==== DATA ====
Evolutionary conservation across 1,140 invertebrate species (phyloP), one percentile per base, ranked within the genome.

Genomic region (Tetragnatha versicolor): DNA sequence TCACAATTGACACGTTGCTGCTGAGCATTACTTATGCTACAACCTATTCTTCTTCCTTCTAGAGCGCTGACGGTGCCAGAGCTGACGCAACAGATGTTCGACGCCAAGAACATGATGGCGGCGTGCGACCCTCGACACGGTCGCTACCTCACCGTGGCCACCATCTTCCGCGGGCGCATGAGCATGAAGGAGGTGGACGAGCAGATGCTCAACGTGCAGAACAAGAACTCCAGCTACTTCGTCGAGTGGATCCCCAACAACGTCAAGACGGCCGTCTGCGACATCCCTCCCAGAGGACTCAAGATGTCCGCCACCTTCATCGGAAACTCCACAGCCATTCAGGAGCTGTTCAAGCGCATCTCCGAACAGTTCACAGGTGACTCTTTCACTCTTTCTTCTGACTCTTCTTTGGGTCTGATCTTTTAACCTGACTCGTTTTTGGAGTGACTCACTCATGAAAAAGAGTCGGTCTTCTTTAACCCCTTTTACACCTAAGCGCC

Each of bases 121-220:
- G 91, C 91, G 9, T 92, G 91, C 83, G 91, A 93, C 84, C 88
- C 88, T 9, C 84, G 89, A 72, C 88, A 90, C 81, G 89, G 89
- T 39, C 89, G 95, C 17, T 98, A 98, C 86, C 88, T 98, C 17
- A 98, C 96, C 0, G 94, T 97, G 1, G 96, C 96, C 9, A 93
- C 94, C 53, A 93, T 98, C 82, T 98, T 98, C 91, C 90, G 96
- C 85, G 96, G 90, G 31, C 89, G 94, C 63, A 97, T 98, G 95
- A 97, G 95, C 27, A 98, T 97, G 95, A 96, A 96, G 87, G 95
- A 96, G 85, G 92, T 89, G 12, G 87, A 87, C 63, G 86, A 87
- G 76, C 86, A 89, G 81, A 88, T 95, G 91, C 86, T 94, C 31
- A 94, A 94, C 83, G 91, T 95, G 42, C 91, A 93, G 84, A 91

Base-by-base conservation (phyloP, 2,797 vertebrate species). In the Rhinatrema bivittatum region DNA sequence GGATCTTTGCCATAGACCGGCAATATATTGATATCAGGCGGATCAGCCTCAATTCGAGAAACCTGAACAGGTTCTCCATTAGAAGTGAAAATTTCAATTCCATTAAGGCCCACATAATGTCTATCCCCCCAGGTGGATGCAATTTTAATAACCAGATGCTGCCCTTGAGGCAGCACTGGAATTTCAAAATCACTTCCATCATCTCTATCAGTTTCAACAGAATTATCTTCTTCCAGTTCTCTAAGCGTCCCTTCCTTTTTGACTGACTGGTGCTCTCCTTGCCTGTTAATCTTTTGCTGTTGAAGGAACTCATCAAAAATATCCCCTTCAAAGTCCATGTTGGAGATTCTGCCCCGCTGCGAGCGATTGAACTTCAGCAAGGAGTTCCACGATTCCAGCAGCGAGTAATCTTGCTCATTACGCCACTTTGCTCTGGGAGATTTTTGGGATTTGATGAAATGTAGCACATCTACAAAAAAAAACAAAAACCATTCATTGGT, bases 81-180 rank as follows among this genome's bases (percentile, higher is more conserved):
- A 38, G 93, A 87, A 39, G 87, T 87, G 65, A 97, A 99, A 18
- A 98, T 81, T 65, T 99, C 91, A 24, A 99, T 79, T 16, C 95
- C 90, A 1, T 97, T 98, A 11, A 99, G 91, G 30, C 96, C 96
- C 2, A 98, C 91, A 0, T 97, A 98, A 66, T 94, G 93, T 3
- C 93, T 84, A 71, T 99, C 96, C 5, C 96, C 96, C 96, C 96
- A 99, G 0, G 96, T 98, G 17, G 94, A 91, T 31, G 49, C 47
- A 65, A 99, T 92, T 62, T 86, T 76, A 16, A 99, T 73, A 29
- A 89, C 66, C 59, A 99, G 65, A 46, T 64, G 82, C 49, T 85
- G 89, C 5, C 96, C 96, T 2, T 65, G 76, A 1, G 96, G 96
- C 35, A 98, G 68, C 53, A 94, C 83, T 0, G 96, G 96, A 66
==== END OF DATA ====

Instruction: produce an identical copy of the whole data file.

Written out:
Evolutionary conservation across 1,140 invertebrate species (phyloP), one percentile per base, ranked within the genome.

Genomic region (Tetragnatha versicolor): DNA sequence TCACAATTGACACGTTGCTGCTGAGCATTACTTATGCTACAACCTATTCTTCTTCCTTCTAGAGCGCTGACGGTGCCAGAGCTGACGCAACAGATGTTCGACGCCAAGAACATGATGGCGGCGTGCGACCCTCGACACGGTCGCTACCTCACCGTGGCCACCATCTTCCGCGGGCGCATGAGCATGAAGGAGGTGGACGAGCAGATGCTCAACGTGCAGAACAAGAACTCCAGCTACTTCGTCGAGTGGATCCCCAACAACGTCAAGACGGCCGTCTGCGACATCCCTCCCAGAGGACTCAAGATGTCCGCCACCTTCATCGGAAACTCCACAGCCATTCAGGAGCTGTTCAAGCGCATCTCCGAACAGTTCACAGGTGACTCTTTCACTCTTTCTTCTGACTCTTCTTTGGGTCTGATCTTTTAACCTGACTCGTTTTTGGAGTGACTCACTCATGAAAAAGAGTCGGTCTTCTTTAACCCCTTTTACACCTAAGCGCC

Each of bases 121-220:
- G 91, C 91, G 9, T 92, G 91, C 83, G 91, A 93, C 84, C 88
- C 88, T 9, C 84, G 89, A 72, C 88, A 90, C 81, G 89, G 89
- T 39, C 89, G 95, C 17, T 98, A 98, C 86, C 88, T 98, C 17
- A 98, C 96, C 0, G 94, T 97, G 1, G 96, C 96, C 9, A 93
- C 94, C 53, A 93, T 98, C 82, T 98, T 98, C 91, C 90, G 96
- C 85, G 96, G 90, G 31, C 89, G 94, C 63, A 97, T 98, G 95
- A 97, G 95, C 27, A 98, T 97, G 95, A 96, A 96, G 87, G 95
- A 96, G 85, G 92, T 89, G 12, G 87, A 87, C 63, G 86, A 87
- G 76, C 86, A 89, G 81, A 88, T 95, G 91, C 86, T 94, C 31
- A 94, A 94, C 83, G 91, T 95, G 42, C 91, A 93, G 84, A 91

Base-by-base conservation (phyloP, 2,797 vertebrate species). In the Rhinatrema bivittatum region DNA sequence GGATCTTTGCCATAGACCGGCAATATATTGATATCAGGCGGATCAGCCTCAATTCGAGAAACCTGAACAGGTTCTCCATTAGAAGTGAAAATTTCAATTCCATTAAGGCCCACATAATGTCTATCCCCCCAGGTGGATGCAATTTTAATAACCAGATGCTGCCCTTGAGGCAGCACTGGAATTTCAAAATCACTTCCATCATCTCTATCAGTTTCAACAGAATTATCTTCTTCCAGTTCTCTAAGCGTCCCTTCCTTTTTGACTGACTGGTGCTCTCCTTGCCTGTTAATCTTTTGCTGTTGAAGGAACTCATCAAAAATATCCCCTTCAAAGTCCATGTTGGAGATTCTGCCCCGCTGCGAGCGATTGAACTTCAGCAAGGAGTTCCACGATTCCAGCAGCGAGTAATCTTGCTCATTACGCCACTTTGCTCTGGGAGATTTTTGGGATTTGATGAAATGTAGCACATCTACAAAAAAAAACAAAAACCATTCATTGGT, bases 81-180 rank as follows among this genome's bases (percentile, higher is more conserved):
- A 38, G 93, A 87, A 39, G 87, T 87, G 65, A 97, A 99, A 18
- A 98, T 81, T 65, T 99, C 91, A 24, A 99, T 79, T 16, C 95
- C 90, A 1, T 97, T 98, A 11, A 99, G 91, G 30, C 96, C 96
- C 2, A 98, C 91, A 0, T 97, A 98, A 66, T 94, G 93, T 3
- C 93, T 84, A 71, T 99, C 96, C 5, C 96, C 96, C 96, C 96
- A 99, G 0, G 96, T 98, G 17, G 94, A 91, T 31, G 49, C 47
- A 65, A 99, T 92, T 62, T 86, T 76, A 16, A 99, T 73, A 29
- A 89, C 66, C 59, A 99, G 65, A 46, T 64, G 82, C 49, T 85
- G 89, C 5, C 96, C 96, T 2, T 65, G 76, A 1, G 96, G 96
- C 35, A 98, G 68, C 53, A 94, C 83, T 0, G 96, G 96, A 66